The time is coming when Ben Clarke will not be able to absent himself from a Courage league match for his sister's wedding. But that is where he will be today rather than playing for Bath against Gloucester and, thank goodness, for now he has a greater priority in his life than rugby.
It cannot last, not now that rugby union is going professional, nor even now that the Rugby Football Union has put back for a year the uncomfortable day when the likes of Clarke can become club as well as international professionals. For season 1995-96 in England - and Ireland - the trade of club players is being restrained.
For this the clubs may give thanks, and even the players are understanding. "I can respect the decision in terms of giving the clubs time to assess the full impact of the changes in the game and get to grips with them," Tony Underwood, who yesterday terminated his career as a City broker in order to concentrate on his rugby, said.
By removing themselves from the world of real work, Underwood and other Englishmen are taking a risk on their continued selectability, whether for England or Leicester or whoever, and so the need to maximise their rugby income is suddenly pressing. Underwood knows this all too well, since recuperation from a knee operation will affect his earning power until December.
If concentration on their sport makes some players less rounded individuals, that is an unfortunate price rugby will have to pay for putting a price on its practitioners. But if, as with Clarke's removal from the Rec this afternoon, it assists Bath in coping with their excessive back-row riches, well and good.
In fact if you had not heard anything about the International Board's decision in Paris three weeks ago, you would think nothing much had changed. Harlequins against Wasps has become a September tradition and if Quins are to do something about their own unhallowed tradition in league rugby, today would be a good day on which to begin.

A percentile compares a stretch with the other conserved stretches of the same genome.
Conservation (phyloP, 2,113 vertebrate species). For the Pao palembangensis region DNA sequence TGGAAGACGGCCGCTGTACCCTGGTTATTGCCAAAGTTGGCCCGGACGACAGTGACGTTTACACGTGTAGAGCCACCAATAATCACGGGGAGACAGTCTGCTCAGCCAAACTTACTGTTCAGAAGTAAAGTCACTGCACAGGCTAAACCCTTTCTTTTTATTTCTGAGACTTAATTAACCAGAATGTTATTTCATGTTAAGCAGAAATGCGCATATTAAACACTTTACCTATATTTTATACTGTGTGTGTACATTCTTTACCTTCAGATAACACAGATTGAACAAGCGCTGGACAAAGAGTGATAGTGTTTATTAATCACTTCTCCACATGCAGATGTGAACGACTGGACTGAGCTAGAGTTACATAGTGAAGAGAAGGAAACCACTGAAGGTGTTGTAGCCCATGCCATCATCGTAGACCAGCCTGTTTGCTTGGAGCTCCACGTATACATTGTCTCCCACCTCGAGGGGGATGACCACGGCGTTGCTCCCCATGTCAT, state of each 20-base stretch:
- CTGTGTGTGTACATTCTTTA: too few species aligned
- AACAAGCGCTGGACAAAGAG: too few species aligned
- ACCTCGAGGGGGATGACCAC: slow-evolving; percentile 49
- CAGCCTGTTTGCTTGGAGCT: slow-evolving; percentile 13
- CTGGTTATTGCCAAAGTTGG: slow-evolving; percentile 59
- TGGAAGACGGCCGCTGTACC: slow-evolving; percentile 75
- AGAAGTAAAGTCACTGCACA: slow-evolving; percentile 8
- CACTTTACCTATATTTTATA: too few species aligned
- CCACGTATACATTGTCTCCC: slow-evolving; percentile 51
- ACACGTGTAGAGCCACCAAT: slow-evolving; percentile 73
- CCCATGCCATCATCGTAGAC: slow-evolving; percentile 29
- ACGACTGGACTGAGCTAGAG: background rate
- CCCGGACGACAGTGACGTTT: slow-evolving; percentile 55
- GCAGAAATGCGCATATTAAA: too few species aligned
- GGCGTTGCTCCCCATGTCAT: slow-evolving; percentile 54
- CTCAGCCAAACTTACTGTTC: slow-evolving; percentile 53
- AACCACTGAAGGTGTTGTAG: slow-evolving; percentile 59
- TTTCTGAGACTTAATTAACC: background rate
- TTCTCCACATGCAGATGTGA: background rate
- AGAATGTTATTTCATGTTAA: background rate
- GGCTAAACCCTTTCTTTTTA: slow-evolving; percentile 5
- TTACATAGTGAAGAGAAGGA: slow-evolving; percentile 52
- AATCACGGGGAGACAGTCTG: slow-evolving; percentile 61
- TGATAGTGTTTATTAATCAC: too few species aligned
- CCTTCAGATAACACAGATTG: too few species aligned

A year ago tomorrow Wasps ran up a half-century at The Stoop - which was both the early apotheosis of their magnificent obsession with running the ball from everywhere and the moment at which Quins revealed themselves as relegation candidates. In the end they hung on to their First Division place by one point.
"It shocked us that we so nearly went down and at the moment, despite everything else that is happening in rugby, the sole intent is in repairing the damage done last season," Dick Best, Quins' director of rugby, said.
"There were a large number of people who were delighted to put the knife into us when we were down. People were getting pleasure from deriding us and now we know we have to prove to everyone we can get results."
It is a plausible theory that Best's poor misunderstood Harlequins should be contenders along with Leicester, Bath and Wasps. But putting theory into practice, not least in the continuing absence of the new captain, Jason Leonard, is often talked about but believed only when it is actually seen.
Elsewhere Sale will confirm their capacity to join the aforementioned threesome if they beat the champions Leicester but here we are in week two and already the remaining first division fixtures - Bristol-West Hartlepool, Saracens-Orrell - primarily concern survival, all four having lost last Saturday.
What is more, you could argue that survival has never been more important to the players, as next season it will presumably mean a bigger wage- packet.Reuse content